Rural-Urban Connections Strategy
In 2008, SACOG shifted the planning paradigm to more explicitly include rural areas. Responding to criticism that SACOG’s land use and transportation planning lacked adequate attention to and information about rural parts of the region, the Rural-Urban Connections Strategy project (RUCS) was launched.
Through cutting-edge technical work and stakeholder engagement, RUCS has brought on par the region’s understanding of both urban and rural challenges and opportunities and how policies and strategies impact both parts of the region. The region’s prosperity and sustainability are now being viewed from both an urban and rural perspective with a notable increase in attention to agriculture and food industries, in particular, but rural issues generally.
Much like urban areas, rural economic vitality is fundamentally derived from land use decisions; however, detailed planning for agriculture is typically unavailable. RUCS seeks not only to support the main land use and economic activity, agriculture, but also to conserve open lands and the ecosystem services they provide. RUCS is built upon the premise that resource conservation is greatly bolstered by strategies that leverage and enhance the value of these assets. Increased revenues can change the perception of open lands from being “undeveloped” or “future urban” to assets that produce income and should therefore remain open.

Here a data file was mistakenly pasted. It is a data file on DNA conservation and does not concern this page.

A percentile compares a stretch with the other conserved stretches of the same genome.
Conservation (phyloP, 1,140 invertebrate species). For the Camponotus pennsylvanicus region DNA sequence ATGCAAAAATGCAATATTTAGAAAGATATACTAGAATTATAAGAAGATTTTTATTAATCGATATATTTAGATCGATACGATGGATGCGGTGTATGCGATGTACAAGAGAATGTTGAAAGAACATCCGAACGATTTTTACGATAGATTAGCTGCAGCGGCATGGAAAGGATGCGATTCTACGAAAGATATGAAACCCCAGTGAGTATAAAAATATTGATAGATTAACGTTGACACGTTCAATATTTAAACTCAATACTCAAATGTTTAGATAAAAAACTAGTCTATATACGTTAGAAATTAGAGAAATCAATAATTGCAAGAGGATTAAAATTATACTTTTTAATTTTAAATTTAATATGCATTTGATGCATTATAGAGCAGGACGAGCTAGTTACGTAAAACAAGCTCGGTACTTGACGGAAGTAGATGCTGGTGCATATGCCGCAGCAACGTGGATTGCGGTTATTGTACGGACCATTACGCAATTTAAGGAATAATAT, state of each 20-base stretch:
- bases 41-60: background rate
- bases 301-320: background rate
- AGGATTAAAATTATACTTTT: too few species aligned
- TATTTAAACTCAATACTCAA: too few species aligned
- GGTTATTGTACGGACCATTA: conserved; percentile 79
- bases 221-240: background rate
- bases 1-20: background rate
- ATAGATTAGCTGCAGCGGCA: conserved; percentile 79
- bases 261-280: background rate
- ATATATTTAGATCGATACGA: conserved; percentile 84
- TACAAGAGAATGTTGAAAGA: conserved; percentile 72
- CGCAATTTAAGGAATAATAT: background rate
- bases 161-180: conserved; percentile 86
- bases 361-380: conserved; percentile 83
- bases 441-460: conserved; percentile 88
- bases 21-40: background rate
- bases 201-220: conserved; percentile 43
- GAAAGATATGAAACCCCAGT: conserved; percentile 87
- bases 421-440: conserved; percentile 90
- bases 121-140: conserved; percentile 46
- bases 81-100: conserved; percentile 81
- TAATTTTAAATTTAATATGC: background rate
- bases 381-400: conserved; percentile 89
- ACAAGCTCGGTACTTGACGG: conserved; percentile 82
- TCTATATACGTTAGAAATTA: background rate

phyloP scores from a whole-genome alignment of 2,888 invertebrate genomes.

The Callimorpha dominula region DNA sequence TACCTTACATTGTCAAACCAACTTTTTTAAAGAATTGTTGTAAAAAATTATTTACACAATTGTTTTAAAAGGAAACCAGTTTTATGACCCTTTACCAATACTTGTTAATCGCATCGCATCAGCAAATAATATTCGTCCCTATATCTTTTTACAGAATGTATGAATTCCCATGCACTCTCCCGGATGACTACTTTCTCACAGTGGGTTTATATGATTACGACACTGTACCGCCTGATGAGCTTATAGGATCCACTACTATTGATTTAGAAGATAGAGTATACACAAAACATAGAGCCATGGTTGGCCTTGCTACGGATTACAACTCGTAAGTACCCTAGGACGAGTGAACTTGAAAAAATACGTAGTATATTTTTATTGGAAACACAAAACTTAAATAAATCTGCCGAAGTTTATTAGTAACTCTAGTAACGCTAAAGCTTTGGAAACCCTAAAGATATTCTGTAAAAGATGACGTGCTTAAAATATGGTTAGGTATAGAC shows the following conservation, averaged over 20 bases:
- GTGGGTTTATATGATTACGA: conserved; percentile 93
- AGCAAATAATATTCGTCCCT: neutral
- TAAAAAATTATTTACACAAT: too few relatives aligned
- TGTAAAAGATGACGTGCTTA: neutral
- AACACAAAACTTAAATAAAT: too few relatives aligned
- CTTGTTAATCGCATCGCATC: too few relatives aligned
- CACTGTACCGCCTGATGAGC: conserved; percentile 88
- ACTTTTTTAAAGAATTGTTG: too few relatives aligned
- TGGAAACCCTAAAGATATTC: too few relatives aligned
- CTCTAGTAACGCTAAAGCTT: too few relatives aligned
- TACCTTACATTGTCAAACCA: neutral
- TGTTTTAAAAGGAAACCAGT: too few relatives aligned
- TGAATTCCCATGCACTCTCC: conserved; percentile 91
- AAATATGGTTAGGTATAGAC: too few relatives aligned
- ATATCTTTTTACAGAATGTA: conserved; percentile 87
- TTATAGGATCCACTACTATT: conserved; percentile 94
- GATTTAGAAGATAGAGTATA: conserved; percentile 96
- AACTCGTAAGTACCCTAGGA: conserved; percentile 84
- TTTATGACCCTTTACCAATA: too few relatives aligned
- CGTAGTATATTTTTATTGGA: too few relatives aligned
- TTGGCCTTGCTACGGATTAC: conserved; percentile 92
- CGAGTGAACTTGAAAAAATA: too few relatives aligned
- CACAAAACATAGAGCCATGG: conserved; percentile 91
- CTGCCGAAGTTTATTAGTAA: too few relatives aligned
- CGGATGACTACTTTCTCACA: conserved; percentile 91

Given that the Sacramento region is 85 percent rural, this change in perspective about rural land is also changing the view of what constitutes a “region” and how to plan for its future, particularly how SACOG approaches its primary responsibility to build a Metropolitan Transportation Plan and Sustainable Communities Strategy. Healthy rural economies provide a counterbalance, but also complement urban development and economic strategies. This helps bind the region around linked goals and objectives such as smart growth, resource conservation, enhancement of agriculture and food industries, food access and healthy eating, and recreation. These objectives are being sought by a growing collaboration of stakeholders to distinguish the region as providing high quality of life, progressive policies and strategies, and new economic opportunity for both urban and rural areas.